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What's the Deal with Essential Oils?

Published Apr 11, 2019 • Last Updated 10:39 am, April 11, 2019

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Essential oils have been called a cure for everything from cancer to the common hangover. With claims like that on the market, it's important to keep an eye on the facts.

Essential oils are compounds distilled from plant matter that contain the scents of the plant from which they came. They are not FDA approved as medication for any diseases.

"You can get single-plant based items or fruits like lemon essential oil. Certain companies will blend different single oils together and that's a whole other option," says Frances Wright, a registered nurse.

Lavender, she says, is one of the most common oils for stress relief purposes and sleep support.

"I work in a hospital, very high stress environment, so I use it for my own support," she says. "That can help bring you back to the present moment and take away all of the external factors that are driving you crazy and pulling you in a million different directions."

Oils often come at various levels of dilution and are intended for inhalation, topical use, or infusion into certain household products.

"The essential oils help support health and well being. They're not meant to reverse disease states," Wright says. "It's an integrative therapy you can use for stress relief, supporting different body symptoms."

Having said that, Wright says that essential oils are worth keeping an open mind about.

"If you don't use the oils, they're not going to work," Wright says. "It's something to empower people, to reach for alternative methods to support your wellness."

Extraordinary claims aside, the oils do have their place in a therapeutic setting.

"As far as 'treatment,' it's a term we need to be careful about," says Donna Fallacaro, a Fairfield-based aromatherapist certified by the National Association for Holistic Aromatherapy (NAHA). "Only medical practitioners can offer treatment."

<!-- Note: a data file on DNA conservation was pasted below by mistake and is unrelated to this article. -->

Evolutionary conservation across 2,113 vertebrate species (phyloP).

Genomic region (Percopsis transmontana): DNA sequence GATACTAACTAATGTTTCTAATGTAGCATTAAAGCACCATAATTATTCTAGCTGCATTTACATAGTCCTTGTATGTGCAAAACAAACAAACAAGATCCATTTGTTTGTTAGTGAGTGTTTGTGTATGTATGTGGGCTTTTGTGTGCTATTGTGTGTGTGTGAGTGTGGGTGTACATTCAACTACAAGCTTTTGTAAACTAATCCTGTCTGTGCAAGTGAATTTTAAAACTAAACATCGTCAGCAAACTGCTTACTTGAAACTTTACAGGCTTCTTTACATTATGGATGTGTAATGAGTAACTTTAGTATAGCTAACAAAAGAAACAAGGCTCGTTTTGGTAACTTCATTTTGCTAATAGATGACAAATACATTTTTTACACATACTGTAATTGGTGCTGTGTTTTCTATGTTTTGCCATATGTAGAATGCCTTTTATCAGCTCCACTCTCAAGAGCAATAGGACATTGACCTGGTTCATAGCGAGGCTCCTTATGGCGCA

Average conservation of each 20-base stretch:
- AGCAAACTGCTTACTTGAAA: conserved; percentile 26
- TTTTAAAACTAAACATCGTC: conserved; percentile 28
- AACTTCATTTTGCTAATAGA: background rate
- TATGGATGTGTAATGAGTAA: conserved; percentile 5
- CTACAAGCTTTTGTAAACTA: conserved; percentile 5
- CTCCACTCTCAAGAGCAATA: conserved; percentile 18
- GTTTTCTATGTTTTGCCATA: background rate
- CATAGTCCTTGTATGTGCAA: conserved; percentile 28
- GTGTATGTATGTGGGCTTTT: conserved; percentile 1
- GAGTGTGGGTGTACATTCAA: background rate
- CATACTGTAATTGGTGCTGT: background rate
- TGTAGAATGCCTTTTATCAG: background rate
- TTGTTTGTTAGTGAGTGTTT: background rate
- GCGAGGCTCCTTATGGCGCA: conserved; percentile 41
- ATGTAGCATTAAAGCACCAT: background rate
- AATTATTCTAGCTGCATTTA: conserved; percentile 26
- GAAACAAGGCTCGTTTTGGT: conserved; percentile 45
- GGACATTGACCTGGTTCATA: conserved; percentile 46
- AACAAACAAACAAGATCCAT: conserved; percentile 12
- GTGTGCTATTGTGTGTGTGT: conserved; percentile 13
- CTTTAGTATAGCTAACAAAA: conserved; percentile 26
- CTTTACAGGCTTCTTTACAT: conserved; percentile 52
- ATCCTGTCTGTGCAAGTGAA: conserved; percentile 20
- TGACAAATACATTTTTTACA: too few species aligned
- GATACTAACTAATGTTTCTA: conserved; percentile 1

The scientific consensus is generally set against the effectiveness of essential oils in medical treatment, but aromatherapists and others have found success in areas more closely related to mental health and relaxation.

"Essential oils and the use of aromatherapy can be a wonderful support to issues like the need to relax, calm nerves, cleanse air, uplift spirits, [and] ease muscles," Fallacaro says.

Last November, the O2 Oxygen and Wellness Bar opened up in Guilford, offering services said to calm and "energize" customers.

Renee Seeley, the owner of the Oxygen Bar, uses machines and locally purchased concentrated oxygen at her bar. While the atmosphere is 20% oxygen, her customers are treated to 30 minutes of breathing from a 94% oxygen source. Mary Lyons of Guilford says getting one of these oxygen treatments made her feel very energized.

"If you ever watched a football game, you'll see athletes using oxygen," says Seeley. "It's great for healing, great for diabetes, even great for hangovers."

In the case of the football players, there is some science to support a more speedy recovery of oxygen body saturation, particularly when playing in higher altitudes, but for people looking for their oxygen fix at ground level, the atmosphere is sufficient.